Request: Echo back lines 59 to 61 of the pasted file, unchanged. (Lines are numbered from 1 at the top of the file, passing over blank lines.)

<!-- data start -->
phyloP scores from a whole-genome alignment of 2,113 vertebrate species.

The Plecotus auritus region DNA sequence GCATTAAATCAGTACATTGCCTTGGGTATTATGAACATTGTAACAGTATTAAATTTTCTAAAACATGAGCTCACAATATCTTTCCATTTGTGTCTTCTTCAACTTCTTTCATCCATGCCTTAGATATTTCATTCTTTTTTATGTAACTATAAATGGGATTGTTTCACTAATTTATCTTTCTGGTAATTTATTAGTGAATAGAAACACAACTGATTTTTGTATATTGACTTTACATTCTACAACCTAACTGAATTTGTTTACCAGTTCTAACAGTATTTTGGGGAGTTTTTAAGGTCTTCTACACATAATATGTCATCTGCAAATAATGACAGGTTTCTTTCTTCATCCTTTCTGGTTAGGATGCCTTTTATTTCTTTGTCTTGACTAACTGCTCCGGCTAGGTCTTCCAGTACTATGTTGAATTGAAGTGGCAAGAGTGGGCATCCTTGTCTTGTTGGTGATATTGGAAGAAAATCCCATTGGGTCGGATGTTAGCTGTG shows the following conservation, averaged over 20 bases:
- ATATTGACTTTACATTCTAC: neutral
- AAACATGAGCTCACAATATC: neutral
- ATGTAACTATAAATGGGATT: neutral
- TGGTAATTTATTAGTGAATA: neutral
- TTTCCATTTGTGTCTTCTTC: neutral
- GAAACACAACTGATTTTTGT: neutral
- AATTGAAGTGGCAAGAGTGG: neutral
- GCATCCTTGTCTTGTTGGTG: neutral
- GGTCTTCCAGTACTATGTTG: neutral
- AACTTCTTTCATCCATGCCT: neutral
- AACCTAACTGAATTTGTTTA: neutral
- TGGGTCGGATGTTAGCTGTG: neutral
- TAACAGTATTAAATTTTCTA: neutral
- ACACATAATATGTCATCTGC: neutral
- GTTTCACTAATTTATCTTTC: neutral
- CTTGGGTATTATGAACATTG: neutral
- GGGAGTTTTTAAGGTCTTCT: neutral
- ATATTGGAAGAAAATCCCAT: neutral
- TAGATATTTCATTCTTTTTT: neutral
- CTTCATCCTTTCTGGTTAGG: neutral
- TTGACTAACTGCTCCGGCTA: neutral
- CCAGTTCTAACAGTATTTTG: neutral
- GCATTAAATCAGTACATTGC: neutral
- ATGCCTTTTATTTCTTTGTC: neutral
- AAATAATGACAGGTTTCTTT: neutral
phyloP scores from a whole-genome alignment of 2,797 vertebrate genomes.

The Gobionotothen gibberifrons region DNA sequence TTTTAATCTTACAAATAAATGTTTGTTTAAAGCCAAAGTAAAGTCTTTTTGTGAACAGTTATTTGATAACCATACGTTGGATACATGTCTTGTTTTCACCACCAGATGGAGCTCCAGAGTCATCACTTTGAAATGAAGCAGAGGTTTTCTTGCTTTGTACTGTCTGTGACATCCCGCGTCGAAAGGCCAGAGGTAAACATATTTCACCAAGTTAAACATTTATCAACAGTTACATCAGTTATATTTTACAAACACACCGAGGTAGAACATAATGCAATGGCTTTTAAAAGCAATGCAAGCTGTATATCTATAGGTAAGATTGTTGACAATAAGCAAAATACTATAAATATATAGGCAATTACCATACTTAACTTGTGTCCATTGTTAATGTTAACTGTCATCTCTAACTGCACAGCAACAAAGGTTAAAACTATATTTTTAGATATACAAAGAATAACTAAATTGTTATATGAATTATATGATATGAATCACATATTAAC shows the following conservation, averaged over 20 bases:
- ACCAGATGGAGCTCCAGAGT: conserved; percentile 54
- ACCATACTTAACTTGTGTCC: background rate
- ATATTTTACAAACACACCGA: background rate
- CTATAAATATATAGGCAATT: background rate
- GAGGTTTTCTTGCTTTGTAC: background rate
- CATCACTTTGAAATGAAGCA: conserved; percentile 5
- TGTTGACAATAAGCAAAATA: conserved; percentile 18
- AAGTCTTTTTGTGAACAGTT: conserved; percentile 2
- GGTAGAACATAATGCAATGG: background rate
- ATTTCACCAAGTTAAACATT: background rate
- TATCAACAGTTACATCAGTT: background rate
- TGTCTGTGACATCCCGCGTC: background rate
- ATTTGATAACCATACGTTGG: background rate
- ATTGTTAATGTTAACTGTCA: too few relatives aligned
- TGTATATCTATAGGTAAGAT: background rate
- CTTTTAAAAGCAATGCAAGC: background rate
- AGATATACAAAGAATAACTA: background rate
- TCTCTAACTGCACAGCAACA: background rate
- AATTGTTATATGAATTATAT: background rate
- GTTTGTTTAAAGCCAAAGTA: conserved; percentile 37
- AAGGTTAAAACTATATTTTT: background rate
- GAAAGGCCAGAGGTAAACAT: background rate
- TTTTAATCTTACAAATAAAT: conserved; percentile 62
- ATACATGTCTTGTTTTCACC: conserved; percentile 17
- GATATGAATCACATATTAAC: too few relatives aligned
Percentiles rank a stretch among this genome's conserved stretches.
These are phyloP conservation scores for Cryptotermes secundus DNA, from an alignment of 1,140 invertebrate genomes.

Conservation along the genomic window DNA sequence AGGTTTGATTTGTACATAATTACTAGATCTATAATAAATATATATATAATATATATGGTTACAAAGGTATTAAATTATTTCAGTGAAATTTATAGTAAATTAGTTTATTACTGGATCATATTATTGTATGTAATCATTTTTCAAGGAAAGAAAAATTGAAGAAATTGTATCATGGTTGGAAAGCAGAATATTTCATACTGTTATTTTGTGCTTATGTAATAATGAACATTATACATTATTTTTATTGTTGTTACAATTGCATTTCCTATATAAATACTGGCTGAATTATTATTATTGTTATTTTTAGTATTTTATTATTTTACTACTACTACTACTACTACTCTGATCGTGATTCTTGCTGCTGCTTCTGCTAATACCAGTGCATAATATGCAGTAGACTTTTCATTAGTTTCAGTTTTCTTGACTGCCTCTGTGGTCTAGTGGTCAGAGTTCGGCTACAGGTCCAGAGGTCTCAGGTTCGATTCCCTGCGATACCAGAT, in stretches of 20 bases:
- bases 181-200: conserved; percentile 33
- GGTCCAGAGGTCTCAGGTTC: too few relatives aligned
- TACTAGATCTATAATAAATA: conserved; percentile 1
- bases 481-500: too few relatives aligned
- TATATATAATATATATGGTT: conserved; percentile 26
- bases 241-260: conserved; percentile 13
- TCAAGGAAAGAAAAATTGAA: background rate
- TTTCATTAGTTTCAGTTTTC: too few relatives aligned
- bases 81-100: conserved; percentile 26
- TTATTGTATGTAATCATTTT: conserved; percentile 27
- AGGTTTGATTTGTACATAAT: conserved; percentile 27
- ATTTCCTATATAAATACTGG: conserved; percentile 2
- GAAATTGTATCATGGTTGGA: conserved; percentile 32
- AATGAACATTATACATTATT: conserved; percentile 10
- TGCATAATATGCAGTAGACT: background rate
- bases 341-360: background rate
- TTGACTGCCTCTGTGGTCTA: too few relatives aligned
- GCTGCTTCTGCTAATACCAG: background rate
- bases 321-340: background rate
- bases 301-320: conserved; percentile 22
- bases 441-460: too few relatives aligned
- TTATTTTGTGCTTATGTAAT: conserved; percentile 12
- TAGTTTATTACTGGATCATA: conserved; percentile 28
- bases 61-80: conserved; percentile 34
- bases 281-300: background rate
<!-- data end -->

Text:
- GGTCCAGAGGTCTCAGGTTC: too few relatives aligned
- TACTAGATCTATAATAAATA: conserved; percentile 1
- bases 481-500: too few relatives aligned